Bellator fighter, AJ Matthews, spoke with BJPenn.com’s Fist-Ta-Cuff Radio Sunday night to talk about his participation in Bellator’s upcoming reality television show, “Fight Master.” Matthews (6-2) took break from his recent run in Bellator’s welterweight division to participate in the television show, a six-week ordeal that was shot in Louisiana.
AJ said of the decision to try out for the show, “It really wasn’t as much my choice as it was my manager’s. It was in our contract to have the possibility of being in the tournament or have the possibility of being in this reality show they might do; and just to get people to get to know me a little better, we chose the show because best case, I’d be on TV and stuff if things worked out that way. It was pretty much a no-brainer, in that sense.”
When he went for the try-out, he was happy to see that the television executives were not looking for personality or fighters who would draw big ratings. He explained, “the main focus from the interview process and things like that- these guys, they weren’t looking for personalities, they weren’t looking for idiots, you know what I mean? I got on the show, I passed a psych test, and the psych-doctor said I was a normal dude, so I got to go and fight. That doesn’t necessarily make good television, but that’s not what it’s about for them. They want to have a show where it’s about the mentality of a fighter, the preparation of a fighter. It’s supposed to be serious.”
“That’s also a reason why we took the opportunity,” said when comparisons were made with the UFC’s The Ultimate Fighter, which has become more known for its fighters’ antics outside the cage, “because I think I would get kicked out if I was in a house with a bunch of goofballs. I would kick someone in the leg, you know what I mean? Someone tries to wall out, I’d kick him in the leg, get kicked out… I told my students, if anyone freaks out, given I get into the house, I’m going to just challenge him to leg kicks. You can act like a fool if you beat me at leg kicks right now.”
Matthews said he was excited to try out for the show, not only for the publicity, but for the professional opportunities it opened for him.
“In this sport, you go into every fight… think[ing] in your mind, ‘I’m gonna win.’ So to win the tournament, you get $100,000 and a title shot; to win the show, you get $100,000 and you get in a tournament. So in everyone’s mind, that signs up to do the show, it’s like, ‘I’m going to get the title shot because I’m going to win the TV show, and I’m going to win the tournament, and then I’m going to fight for the title and win that too.’ So it was just the fact that people would be able to get know me, I would get to show a little bit more than my fighting skills- maybe my personality, you know what I mean, that I can coach, that I can help out, that I’m a team member as much as I am a solo fighter. I think that that’s important. People need to see that about fighting. They don’t need to see a bunch of dudes drunk, breaking stuff. They need to see guys that are really there for a purpose.”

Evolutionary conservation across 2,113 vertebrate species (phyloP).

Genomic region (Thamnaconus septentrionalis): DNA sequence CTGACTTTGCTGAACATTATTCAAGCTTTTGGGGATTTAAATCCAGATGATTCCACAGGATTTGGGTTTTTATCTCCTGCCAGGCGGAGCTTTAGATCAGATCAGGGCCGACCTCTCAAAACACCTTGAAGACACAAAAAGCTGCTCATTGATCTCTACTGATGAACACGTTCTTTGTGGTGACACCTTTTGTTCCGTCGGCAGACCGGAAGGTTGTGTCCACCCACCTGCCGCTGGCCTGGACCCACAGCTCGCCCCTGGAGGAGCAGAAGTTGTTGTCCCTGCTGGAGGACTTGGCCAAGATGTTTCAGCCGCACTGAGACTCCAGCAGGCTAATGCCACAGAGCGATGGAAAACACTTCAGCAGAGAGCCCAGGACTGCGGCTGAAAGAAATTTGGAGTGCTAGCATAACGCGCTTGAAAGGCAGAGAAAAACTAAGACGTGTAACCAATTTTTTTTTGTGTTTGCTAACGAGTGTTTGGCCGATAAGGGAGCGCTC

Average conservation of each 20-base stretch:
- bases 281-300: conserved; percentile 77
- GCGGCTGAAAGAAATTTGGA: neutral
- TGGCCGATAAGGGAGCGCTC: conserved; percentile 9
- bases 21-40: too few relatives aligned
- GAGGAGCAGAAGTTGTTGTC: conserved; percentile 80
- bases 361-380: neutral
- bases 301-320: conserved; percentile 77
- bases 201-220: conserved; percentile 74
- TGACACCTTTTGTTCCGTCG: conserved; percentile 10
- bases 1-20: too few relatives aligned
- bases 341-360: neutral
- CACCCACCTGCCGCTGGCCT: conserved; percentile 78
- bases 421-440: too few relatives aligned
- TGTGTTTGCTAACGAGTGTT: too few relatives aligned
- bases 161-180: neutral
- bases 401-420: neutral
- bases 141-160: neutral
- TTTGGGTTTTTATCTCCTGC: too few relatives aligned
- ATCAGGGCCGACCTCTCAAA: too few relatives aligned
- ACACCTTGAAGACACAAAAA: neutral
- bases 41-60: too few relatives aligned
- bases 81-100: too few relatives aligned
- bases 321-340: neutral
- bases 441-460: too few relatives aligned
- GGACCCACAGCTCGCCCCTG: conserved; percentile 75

“Fight Master” is going to feature a number of big names coaching the fighters including UFC Hall-of-Fame fighter Randy Couture, Frank Shamrock, Greg Jackson and Joe Warren. For Matthews, this was a great opportunity to expand his training and approach to the sport.
“Man, I was really excited, because I’m so used to my coaches. We have a certain way of doing things, and it’s like, if I get the chance to pick these guys’ brains. It’s like, what if I get the chance to fight against one of these coaches, and just to hear the things they say to their fighter against me. Because all that stuff, it was exciting, because all of them brought something big to the table, whether it’s experience or wrestling or coaching or mentality. All of them bring something huge to the table, and a chance to work with legends is- we’re lucky. All of us, we’re lucky.”